‘I feel like a cheat…these programs tolerate me’: Chris Kamara visibly struggles with his speech apraxia which forced him to quit his job as an analyst at Sky Sports and says he doesn’t like to look at himself television
- Broadcaster Chris Kamara has opened up about his debilitating battle with apraxia
- The former footballer and Sky Sports pundit had speech problems
- His condition has caused him to take a step back from his role on the pitch with Sky
- Kamara revealed that speech problems made him feel like a ‘crook’
Chris Kamara has established himself as one of football’s most beloved and famous sports broadcasters, but called himself a ‘fraud’ when discussing his apraxia diagnosis.
The 64-year-old most famous for his professional playing career and his years on the pitch as part of the Soccer Saturday football team has opened up about his condition.
Apraxia is a poorly understood neurological condition that affects the body’s ability to perform natural motor functions, with many patients developing speech problems.
Kamara was diagnosed with an underactive thyroid last year and walked away from the majority of his broadcast roles due to the issue.
Opening up about his battle with his health, Kamara said his speech issues made him feel like a “cheat” and admits he was considering walking away from any broadcast work.
Chris Kamara called himself a ‘fraud’ after his battle with apraxia
The 64-year-old had to step back from the majority of his roles due to his speech impediment
WHAT IS SPEECH APRAXIA?
Speech apraxia is a motor speech disorder that makes it difficult to speak.
This disorder can make it very difficult to pronounce the right sounds and words and can be observed as slurging.
It is caused by damage to parts of the brain that control how muscles move, resulting in apraxia of speech.
“Strange in terms of, I feel a fraud now in terms of broadcasting; I don’t bring to the table what I used to do,’ Kamara told the Diary of a CEO podcast.
‘So it’s hard, my life away from the screen couldn’t be better. Grandchildren, family, it’s perfect.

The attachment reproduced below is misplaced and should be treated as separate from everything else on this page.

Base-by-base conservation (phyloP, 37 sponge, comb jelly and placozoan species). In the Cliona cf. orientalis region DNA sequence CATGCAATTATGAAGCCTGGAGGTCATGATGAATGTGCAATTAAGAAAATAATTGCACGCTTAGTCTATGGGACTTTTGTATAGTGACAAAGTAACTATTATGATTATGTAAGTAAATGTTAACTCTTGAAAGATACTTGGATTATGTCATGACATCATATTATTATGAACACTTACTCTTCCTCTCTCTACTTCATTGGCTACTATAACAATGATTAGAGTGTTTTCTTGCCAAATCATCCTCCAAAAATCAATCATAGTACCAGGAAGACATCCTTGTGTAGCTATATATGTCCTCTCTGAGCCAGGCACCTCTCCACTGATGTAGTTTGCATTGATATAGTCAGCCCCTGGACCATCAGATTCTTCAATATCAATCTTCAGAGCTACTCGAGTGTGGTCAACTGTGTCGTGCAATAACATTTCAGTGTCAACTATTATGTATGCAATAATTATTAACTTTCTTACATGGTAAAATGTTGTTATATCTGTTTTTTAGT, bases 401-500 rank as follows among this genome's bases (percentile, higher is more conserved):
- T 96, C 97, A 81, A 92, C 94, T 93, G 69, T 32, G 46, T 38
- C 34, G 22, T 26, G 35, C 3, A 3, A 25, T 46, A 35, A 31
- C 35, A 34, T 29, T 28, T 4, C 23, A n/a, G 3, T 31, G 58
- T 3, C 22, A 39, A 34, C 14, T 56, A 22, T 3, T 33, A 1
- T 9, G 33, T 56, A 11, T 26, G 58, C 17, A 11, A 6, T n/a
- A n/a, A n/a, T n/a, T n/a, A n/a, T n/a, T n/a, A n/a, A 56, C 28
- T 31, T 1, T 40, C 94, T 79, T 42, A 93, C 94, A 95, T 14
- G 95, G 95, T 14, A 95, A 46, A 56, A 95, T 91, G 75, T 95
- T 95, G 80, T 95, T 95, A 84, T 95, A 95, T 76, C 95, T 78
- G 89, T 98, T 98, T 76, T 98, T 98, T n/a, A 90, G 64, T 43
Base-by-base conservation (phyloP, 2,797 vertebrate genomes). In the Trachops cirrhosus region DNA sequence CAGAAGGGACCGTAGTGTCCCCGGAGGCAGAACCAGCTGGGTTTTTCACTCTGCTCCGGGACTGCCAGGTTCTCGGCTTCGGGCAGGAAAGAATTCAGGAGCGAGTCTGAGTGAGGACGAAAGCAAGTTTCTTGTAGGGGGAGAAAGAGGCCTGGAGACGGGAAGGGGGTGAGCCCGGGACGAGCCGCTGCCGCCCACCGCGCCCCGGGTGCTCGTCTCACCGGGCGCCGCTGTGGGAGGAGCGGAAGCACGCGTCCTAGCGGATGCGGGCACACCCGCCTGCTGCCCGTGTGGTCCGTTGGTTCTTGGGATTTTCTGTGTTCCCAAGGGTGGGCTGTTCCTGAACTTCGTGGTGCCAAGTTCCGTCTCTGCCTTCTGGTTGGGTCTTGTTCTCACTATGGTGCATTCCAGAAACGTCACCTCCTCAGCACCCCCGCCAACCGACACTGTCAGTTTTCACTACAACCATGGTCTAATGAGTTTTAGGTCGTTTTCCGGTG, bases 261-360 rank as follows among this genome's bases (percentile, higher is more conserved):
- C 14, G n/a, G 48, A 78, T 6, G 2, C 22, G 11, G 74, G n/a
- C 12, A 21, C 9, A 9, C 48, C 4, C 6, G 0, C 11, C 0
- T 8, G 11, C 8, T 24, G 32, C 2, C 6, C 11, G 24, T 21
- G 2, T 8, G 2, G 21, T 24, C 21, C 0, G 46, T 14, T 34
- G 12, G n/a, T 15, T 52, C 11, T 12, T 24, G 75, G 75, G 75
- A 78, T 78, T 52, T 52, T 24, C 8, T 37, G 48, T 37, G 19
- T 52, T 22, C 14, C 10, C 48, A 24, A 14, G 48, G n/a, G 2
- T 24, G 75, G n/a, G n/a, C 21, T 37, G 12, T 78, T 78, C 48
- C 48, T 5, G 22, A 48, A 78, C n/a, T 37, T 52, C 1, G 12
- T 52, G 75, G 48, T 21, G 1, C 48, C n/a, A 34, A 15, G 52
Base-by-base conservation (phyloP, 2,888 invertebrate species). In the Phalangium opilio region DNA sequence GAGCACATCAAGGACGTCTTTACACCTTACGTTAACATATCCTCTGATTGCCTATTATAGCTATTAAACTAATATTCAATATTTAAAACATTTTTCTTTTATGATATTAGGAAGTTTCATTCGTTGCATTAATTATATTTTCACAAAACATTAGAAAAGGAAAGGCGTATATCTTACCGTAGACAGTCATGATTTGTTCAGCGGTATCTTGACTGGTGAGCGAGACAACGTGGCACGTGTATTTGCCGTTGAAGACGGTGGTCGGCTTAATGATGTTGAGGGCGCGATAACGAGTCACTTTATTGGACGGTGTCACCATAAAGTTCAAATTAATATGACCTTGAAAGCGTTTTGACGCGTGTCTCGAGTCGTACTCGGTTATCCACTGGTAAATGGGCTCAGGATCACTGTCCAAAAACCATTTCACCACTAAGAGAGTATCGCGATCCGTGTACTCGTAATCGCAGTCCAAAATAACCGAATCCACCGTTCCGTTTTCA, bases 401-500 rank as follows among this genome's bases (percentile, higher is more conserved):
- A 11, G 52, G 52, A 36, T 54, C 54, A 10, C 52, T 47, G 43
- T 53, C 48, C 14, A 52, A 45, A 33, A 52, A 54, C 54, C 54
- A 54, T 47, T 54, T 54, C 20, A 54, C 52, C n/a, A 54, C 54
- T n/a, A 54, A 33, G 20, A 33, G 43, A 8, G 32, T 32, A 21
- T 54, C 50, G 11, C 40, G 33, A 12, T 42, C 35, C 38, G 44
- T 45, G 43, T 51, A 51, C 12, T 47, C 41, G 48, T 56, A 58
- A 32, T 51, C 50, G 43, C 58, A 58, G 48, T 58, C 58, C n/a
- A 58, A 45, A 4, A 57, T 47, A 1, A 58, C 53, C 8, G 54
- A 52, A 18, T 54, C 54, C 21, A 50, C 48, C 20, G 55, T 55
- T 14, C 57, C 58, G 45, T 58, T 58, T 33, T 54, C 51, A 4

“I feel like I’m doing these programs and they’re not getting the best out of me, but they’re tolerating me, that’s how I feel.”
“So I think maybe I should have bowed out, taken the accolades and said ‘thank you’. Am I tarnishing what I have and what I had?
As a player, Kamara was best known for his exploits at Swindon Town, Leeds, and his boyhood club Middlesborough for which he made five appearances during a loan spell in the twilight of his playing career.
A tough midfielder, Kammy retired from professional play in 1995 before embarking on a relatively short managerial tenure.
Originally taking the reins at Bradford City, he went on to manage Stoke in 1998 before stepping down to focus on his broadcasting career.
In 1999, Kamara landed a place on Sky’s popular Soccer Saturday show and it was in this role that he became one of the nations favorite sports presenters.
In a role that often demands the utmost professionalism, Kamara provided a sense of humility that endeared him to football fans across all teams.
His signature catchphrase of “The Amazing Jeff” quickly became his most recognizable asset as Kamara increased his airplay stock, leading to him becoming the face of other shows.
The broadcaster went on to explain how humbled he was for Sky’s touching tribute following his exit earlier in the year after deciding to step down from his live role, admitting sending the company was an experience special.
‘This tribute that Sky gave me, it’s reserved for someone who dies, isn’t it? So I got the tribute while I’m still alive that people don’t get when they leave.
“You’ll always look back and think, when you read obituaries and comments and think, ‘why didn’t people say that? “said Kamara.
The Middlesbrough-born presenter left Sky due to live broadcast demands but continued to work for ITV on a number of pre-recorded TV shows.
Kamara has struggled to overcome his speech issues and recently returned to the screens to co-host The Games and Ninja Warrior UK.
The former footballer and Sky Sports pundit (right) has returned to hosting Ninja Warrior UK
“I feel a fraud”: Chris Kamara visibly struggles with his speech apraxia